Where to transfer? Knowledge is power


Screenshot of CollegeScorecard.ed.gov

Alyssa Foley

Houston Community College’s motto is ‘start here, go anywhere.’ Tis the season when many students are determining where they will go to school in the fall. With all the excitement and anxiety surrounding transferring schools, one crucial thing is missing: reliable information.

Decisions on where to go to college are largely made in the dark. One important factor in deciding on where to transfer is, how will attending and graduating from the university impact my financial future? Unfortunately, much of this information is kept from students.

Some of this information is available. The CollegeScorecard.ed.gov allows students to compare colleges and universities average annual costs, graduation rates and salaries after attending.

According to HCC’s Academic Dashboard, most students transfer to the University of Houston main campus (1,477 in 2016) or the University of Houston Downtown (725 in 2016). The College Scorecard reports that the average graduation rate for UH main is 48 percent versus UHD’s 16 percent. The average post-graduation salary is $48,900 for UH main graduates, and $42,500 for UHD graduates.

However, the problem with this info is that it’s aggregate. Currently these numbers only show the college’s average graduation rate and post-graduation salary for all majors and programs. This means the graduation rates of engineers and art history majors are averaged together (engineering programs typically have lower graduation rates), and the post-graduation salaries of engineers and art history majors are averaged together (engineering majors usually make a lot more). These aggregate numbers do little to help students make the right choice for them and their chosen profession.

Perhaps even more glaring to HCC students is that all the data available from the College Scorecard only reflects first-time, full-time undergraduate students graduation rates and data. Part-time and transfer students are not counted in the data.

It’s not that this information doesn’t exist. Schools, the Department of Education, the IRS and other agencies all collect and store data on schools. They collect info on tuition and fees, enrollment numbers, programs or majors offered, as well as graduate’s unemployment rates and salary ranges. For example, a student’s degree can be linked to their post-graduation employment and earnings through the IRS.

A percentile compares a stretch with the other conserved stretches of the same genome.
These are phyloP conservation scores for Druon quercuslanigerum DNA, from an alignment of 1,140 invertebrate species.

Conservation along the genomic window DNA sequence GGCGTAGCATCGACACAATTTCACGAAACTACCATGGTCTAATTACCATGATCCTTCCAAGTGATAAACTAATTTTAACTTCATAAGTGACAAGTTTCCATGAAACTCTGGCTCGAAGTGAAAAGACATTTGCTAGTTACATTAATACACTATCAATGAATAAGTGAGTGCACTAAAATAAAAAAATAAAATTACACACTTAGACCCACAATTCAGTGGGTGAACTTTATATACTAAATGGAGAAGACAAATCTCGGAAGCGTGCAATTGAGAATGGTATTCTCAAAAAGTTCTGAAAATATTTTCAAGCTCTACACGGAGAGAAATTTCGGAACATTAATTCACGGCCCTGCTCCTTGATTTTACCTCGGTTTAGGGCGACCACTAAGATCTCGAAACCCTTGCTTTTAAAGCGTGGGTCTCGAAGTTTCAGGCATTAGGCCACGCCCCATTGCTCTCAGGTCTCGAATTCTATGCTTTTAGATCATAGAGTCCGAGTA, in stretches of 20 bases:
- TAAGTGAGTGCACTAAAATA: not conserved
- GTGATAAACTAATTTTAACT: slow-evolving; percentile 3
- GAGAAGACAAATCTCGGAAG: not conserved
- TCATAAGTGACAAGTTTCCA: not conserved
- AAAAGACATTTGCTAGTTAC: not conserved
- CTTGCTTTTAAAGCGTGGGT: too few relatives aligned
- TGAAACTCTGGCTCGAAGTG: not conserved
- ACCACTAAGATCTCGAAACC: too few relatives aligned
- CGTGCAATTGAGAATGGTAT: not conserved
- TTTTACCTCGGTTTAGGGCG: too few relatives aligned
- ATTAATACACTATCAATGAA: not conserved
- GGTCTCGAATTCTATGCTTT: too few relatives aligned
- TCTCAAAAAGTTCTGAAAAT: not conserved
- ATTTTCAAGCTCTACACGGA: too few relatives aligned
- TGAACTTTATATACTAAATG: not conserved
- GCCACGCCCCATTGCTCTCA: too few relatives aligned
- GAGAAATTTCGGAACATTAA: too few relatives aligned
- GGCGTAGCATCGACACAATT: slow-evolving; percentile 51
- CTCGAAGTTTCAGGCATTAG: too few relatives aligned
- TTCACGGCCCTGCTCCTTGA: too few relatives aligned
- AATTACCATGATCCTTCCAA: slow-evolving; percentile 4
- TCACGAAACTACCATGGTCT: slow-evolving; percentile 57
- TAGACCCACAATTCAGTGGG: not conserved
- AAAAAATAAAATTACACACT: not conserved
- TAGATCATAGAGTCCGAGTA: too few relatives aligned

This disconnect is due to a one-paragraph federal policy called the Student Unit Record Ban which was made law as part of the 2008 reauthorization of the Higher Education Act. Championed in large part by lobbyists for for-profit and private non-profit institutions, the Student Unit Record Ban blocks the Department of Education from collecting information about individual students due to privacy concerns on even anonymous student-level data.

Some schools offer more support for minority, low-income and first generation students. While one university may have a better overall graduation rate, what school is the best at graduating transfer minority students? Such info would certainly help students make better decisions on what schools to attend.

All college tuition is pricey, but the sticker shock of transferring from a community college to a four-year school can be daunting. Students deserve meaningful data to help them make the right choice of what university program will be best for them. Congress should overturn the student unit record ban to enable and empower students with the information to make a wise investment in their education and future.